Writing Article Response Beyond Words: The Relational Dimensions of Learning to Read and Write By Judith Lysaker The article that I have chosen to discuss is called, "Beyond Words: The Relational Dimensions of Learning to Read and Write" by Judith Lysaker. The article was wonderful and brought insight to my thinking about children's learning of language arts. The article is about a young boy who is not reading or writing in class. He goes along with what the other students do, but cannot read a single word from the classic book, Clifford, the Big Red Dog.
An adult comes into the class two times a week for eight weeks to tutor the boy on reading and writing. When the eight weeks are up, the boy has learned to read and has "published" his first piece of writing. He is always ecstatic when his tutor comes in and prepares a certain spot for them to work at. When she is tutoring him she notices that he remains physically close to her. When he doesn't know a word he taps her on the leg. When he reads, he keeps his arm touching hers.
The adult tutor concludes that learning to read and write may not be a cognitive and linguistic process for some kids, but rather a personal and social task learned through relationships. As I mentioned above, this article brought insight to the way that I looked at learning to read and write. For me, it seemed like such a fun and easy process. I believe that my elementary school in Jordan District had a phenomenal reading program that enabled me to develop my writing skills. Reading can be a horrible experience for so many children because they do not have the skills that are necessary for them to improve. If teachers can recognize that each child learns in a different manner, then more could be done to help the kids that are struggling.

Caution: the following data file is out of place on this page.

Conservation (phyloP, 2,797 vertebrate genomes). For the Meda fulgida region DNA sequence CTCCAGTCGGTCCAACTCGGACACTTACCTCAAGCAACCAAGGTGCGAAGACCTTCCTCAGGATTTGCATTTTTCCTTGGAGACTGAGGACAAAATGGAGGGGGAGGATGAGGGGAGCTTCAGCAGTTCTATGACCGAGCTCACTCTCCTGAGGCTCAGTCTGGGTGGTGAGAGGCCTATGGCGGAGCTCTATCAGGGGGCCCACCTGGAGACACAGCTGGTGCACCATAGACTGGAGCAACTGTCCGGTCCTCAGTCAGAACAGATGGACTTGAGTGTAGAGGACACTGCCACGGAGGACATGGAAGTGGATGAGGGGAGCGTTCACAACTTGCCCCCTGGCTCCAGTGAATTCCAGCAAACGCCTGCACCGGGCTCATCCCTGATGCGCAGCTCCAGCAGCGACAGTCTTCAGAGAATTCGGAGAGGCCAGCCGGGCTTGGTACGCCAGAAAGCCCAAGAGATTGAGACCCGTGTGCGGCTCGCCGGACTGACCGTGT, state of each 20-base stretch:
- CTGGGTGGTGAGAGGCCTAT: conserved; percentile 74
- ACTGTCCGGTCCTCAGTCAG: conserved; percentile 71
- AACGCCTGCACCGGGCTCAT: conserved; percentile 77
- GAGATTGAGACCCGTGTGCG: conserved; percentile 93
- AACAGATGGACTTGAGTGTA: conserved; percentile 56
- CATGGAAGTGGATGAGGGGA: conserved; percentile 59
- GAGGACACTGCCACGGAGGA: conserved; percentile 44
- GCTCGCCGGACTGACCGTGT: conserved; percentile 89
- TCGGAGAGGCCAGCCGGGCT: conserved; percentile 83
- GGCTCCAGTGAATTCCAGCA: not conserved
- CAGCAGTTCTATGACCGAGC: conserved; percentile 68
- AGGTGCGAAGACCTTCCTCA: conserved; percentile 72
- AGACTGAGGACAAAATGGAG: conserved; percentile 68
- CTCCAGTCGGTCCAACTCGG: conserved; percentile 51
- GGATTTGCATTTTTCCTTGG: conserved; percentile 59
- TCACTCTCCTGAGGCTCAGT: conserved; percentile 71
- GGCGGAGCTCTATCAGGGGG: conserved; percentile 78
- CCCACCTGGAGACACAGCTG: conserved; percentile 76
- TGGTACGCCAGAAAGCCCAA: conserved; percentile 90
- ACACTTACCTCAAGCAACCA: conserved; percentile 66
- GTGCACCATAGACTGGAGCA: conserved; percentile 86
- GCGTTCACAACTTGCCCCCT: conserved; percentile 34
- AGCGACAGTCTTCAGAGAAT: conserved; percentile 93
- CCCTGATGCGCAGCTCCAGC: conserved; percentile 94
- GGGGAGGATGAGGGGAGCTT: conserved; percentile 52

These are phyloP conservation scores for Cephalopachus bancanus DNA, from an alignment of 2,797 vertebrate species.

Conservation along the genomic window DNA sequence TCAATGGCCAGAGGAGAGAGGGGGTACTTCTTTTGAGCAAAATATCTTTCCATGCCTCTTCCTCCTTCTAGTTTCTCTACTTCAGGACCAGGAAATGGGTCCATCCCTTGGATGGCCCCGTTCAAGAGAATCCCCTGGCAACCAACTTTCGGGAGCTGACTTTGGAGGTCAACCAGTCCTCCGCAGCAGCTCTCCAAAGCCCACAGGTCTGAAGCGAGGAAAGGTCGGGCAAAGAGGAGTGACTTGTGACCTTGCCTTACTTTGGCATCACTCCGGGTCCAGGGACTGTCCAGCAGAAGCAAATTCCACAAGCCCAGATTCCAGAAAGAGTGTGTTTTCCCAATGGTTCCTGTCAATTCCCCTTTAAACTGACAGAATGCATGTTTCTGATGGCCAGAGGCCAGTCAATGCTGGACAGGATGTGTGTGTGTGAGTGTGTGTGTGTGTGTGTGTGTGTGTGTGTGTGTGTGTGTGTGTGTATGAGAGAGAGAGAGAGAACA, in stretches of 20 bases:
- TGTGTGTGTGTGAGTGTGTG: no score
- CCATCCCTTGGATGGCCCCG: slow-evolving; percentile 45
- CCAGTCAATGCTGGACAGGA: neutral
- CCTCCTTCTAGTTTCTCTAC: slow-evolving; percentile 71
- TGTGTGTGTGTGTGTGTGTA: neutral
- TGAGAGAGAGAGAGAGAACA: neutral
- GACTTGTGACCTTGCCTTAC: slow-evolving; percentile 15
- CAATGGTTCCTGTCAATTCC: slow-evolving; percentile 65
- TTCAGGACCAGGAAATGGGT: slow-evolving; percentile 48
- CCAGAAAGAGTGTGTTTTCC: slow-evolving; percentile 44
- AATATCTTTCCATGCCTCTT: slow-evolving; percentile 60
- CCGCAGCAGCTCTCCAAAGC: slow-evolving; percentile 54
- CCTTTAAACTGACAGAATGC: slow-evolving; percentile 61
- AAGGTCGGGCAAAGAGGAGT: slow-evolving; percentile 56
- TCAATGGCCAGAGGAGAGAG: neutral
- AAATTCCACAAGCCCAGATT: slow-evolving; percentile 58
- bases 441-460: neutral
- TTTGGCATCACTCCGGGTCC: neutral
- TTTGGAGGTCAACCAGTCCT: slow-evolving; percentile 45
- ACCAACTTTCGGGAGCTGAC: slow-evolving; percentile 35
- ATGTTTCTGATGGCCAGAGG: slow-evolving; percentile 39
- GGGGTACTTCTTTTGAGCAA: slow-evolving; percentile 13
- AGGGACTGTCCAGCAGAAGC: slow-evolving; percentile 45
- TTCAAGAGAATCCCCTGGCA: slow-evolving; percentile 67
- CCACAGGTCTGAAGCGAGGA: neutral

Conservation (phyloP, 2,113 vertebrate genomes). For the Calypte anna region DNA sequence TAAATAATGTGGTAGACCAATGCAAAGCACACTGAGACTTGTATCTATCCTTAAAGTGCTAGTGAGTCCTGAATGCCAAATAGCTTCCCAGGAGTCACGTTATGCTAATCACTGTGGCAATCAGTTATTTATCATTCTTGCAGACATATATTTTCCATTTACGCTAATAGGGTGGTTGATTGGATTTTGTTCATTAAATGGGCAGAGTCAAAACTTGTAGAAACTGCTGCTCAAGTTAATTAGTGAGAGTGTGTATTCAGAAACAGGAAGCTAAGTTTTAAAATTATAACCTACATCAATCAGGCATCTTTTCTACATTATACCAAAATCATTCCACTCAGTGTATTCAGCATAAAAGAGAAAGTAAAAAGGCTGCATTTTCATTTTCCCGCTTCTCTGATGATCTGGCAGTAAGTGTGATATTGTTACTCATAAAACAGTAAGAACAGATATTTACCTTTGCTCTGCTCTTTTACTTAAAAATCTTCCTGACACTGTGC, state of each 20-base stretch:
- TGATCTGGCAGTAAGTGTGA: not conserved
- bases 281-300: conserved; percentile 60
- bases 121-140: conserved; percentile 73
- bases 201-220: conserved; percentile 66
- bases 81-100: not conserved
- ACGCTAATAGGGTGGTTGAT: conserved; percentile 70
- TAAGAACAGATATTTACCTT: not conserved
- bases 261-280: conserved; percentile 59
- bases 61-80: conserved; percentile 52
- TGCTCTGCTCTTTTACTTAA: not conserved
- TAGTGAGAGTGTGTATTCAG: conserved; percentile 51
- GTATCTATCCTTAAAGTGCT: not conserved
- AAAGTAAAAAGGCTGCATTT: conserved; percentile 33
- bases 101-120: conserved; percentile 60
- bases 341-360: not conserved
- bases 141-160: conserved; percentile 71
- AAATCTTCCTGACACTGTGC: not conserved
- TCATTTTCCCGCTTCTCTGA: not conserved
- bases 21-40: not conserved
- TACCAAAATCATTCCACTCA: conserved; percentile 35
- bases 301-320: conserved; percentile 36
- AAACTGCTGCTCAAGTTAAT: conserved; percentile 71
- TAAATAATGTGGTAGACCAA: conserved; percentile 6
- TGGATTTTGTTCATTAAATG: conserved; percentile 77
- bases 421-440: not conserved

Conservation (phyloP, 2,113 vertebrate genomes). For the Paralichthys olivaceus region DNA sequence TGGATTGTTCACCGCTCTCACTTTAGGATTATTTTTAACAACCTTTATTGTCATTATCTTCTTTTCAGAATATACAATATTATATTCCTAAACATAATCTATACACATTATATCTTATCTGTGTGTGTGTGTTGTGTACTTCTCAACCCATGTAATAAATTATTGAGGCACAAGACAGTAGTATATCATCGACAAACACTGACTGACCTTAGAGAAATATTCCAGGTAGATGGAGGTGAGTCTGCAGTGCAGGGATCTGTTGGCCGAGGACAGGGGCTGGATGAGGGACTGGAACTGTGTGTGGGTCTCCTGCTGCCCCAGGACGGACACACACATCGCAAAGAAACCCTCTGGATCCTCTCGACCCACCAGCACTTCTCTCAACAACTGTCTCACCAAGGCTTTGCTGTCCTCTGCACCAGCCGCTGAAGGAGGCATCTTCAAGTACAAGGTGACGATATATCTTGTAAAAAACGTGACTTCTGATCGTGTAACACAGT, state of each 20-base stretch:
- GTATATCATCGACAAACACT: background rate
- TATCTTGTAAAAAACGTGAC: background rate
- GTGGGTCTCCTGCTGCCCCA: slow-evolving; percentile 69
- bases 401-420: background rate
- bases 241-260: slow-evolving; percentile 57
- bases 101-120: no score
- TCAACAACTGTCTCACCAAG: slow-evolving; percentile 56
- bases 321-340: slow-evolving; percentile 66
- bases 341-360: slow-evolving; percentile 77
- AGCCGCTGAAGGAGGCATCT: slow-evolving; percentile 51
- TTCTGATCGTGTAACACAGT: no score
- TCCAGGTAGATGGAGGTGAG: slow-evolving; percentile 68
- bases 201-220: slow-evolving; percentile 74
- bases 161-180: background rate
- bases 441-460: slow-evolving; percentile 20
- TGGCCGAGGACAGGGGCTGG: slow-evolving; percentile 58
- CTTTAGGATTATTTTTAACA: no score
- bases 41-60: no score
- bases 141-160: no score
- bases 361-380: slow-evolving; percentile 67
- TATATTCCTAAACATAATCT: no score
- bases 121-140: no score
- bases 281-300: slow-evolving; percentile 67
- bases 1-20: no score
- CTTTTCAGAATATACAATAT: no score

Just as there are visual, audio, and kinesthetic learners, there are also kids that learn through their emotions. The boy in this article needed the physical closeness to encourage him to learn to read and write. More teachers should bring in tutors to help students instead of labeling them "learning disabled" or sending them to resource. When I was in elementary school I had peers that went to resource that were slow readers and needed help in their writing, but now I wonder if they just needed some different instructional methods that the teacher could have implemented into the regular classroom instead of sending them to the resource room. After reading this article I want to be careful in my future classroom and try every possible method of teaching reading and writing to my students before I try to label them. I would like to spend time each week reading with each student individually.
If I do not have time for this or my class is too large, then I will ask for parent volunteers to come in. I also want to have a spot in my class that is designated for reading and writing only. It will be a cozy environment that will make the children feel accepted and want to read and write. In this spot they can free-read or write in their personal journals. It will be a private place for them to go to each day for fifteen or twenty minutes to unwind and relax..